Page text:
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Uneasy neighbourhood

Publication Date : 12-03-2013


It is not unusual for Pakistani leaders to visit the dargah at Ajmer Sharif during their term of office, to pay tribute and make obeisance at what is the premier shrine of this part of the world. Transcending political vagaries and disputes, Ajmer continues to draw crowds of pilgrims not from India alone but also from Pakistan and Bangladesh, including some of the principal leaders of these countries.

High-level pilgrimages have on occasion given an opportunity for relatively informal, protocol-free meetings between the visitors and their Indian counterparts, helping to reopen channels of communication and encouraging dialogue.

The latest such visit was that of Pakistan’s Prime Minister Raja Parvez Ashraf who was in Ajmer a few days ago, but this time there was no suggestion that his coming was regarded in New Delhi as an opportunity for re-engagement between the two countries. On the contrary, it was made apparent that while the visitor could not be denied access, his visit was being treated as a purely private affair.

Prime Minister Manmohan Singh himself clarified in Parliament that there could be no normalisation of bilateral relations so long as Pakistan’s terror machine remained active. Thus New Delhi limited itself to providing necessary protocol facilities for Raja Parvez Ashraf and made no attempt to take advantage of his presence on Indian soil for discussions with his counterpart.

To rub it in, a senior cleric at the dargah refused to meet the Pakistani visitor, citing political reasons that do not normally figure in clerical discourse. Relations between India and Pakistan are never simple and it is arguable that the Pak PM’s visit represented an opportunity that could have been turned to mutual advantage, but that did not happen and relations remain uneasy.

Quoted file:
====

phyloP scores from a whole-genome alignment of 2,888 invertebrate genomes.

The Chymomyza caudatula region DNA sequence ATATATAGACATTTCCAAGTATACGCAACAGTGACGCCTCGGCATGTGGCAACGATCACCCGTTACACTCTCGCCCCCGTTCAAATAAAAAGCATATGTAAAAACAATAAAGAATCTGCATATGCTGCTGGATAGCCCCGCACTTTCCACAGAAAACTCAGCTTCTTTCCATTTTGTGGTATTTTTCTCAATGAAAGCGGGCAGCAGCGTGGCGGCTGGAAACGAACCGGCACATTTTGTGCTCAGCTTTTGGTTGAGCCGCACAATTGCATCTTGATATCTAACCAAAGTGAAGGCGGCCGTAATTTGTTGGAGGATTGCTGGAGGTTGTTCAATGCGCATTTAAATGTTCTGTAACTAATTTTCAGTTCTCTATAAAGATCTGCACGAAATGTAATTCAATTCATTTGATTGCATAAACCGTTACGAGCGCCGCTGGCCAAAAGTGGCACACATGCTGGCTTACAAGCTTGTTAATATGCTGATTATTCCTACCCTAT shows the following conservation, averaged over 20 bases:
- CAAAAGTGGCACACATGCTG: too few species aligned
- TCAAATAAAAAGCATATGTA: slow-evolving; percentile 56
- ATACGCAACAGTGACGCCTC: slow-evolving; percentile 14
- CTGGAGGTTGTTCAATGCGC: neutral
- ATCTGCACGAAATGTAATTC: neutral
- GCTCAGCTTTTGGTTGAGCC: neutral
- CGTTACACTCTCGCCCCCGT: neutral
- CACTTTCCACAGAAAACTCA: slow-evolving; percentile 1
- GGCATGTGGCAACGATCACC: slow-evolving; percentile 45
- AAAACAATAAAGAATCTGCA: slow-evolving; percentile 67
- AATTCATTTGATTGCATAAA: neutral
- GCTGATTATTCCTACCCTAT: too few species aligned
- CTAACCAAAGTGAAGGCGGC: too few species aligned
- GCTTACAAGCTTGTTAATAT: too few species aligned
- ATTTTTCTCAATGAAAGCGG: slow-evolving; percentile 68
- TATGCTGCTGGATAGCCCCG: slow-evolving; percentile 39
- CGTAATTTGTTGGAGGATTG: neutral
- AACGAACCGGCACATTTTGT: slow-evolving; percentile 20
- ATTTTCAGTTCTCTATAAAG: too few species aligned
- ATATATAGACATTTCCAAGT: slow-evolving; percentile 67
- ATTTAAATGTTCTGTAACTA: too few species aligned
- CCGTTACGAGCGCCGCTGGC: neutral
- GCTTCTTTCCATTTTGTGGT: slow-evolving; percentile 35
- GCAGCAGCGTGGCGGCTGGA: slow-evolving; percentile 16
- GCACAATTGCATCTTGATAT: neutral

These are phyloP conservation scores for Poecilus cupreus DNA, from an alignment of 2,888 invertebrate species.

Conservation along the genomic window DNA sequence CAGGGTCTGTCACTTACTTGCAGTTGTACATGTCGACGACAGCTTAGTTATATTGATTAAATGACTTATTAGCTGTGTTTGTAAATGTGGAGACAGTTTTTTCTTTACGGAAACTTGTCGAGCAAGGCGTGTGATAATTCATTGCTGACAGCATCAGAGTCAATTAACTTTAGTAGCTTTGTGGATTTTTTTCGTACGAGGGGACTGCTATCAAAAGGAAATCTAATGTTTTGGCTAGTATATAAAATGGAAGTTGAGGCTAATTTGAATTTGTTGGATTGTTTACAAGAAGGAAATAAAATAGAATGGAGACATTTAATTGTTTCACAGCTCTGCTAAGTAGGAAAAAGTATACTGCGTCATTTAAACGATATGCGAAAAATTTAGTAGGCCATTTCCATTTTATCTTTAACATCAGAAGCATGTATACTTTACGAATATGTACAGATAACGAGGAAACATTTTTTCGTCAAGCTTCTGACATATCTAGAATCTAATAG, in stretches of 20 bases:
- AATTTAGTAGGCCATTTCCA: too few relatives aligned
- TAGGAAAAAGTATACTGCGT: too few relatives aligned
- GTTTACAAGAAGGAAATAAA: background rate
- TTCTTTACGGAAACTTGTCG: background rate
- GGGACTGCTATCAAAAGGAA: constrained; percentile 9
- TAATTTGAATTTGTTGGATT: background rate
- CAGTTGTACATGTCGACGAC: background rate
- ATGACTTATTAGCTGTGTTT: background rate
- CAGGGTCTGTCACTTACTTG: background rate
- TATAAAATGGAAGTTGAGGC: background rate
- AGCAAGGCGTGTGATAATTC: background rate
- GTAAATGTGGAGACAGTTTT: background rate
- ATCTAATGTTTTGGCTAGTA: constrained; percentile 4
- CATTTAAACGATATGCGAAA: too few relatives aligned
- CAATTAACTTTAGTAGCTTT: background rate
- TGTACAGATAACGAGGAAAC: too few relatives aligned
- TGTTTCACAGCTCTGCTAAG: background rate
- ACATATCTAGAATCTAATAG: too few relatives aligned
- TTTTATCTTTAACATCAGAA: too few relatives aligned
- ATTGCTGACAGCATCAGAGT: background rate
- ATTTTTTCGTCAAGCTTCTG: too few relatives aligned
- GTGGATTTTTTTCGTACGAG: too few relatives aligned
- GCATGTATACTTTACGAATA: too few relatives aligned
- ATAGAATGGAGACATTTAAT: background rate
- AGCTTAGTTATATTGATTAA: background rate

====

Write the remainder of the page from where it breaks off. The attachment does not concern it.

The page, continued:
Elsewhere in the region, too, old problems have welled up yet again and unresolved issues have returned to foment current difficulties. The situation in Bangladesh is especially testing. For weeks now, unprecedented crowds have occupied a central area of the city to demand a final reckoning for those implicated in the assassination of Sheikh Mujibur Rahman, the heroic figure who led his country to freedom and whose daughter now heads the government.

Many of those culpable have escaped until now, shielded by shifting political fortune, but now the demand for cleansing and retribution has become uncontainable. The social media have played their part, spreading the word and encouraging activism to a hitherto unimaginable level. Partisans of the other side have responded by staging demonstrations of their own that try to match the turnout of those in quest of justice. It is not surprising that with such vast crowds out on the streets there should have been clashes and loss of life, though there has been no effective diversion of the initial demand to bring the guilty to book.

Several themes and issues have been highlighted by the thronging crowds and fundamental questions have been raised. One of these, and a most meaningful one, relates to the basic secular nature of the state, about which opinion is not uniform. During the liberation of Bangladesh, many atrocities were committed by religious extremists, and the baleful effect of these acts on that country’s social fabric has never been exorcised.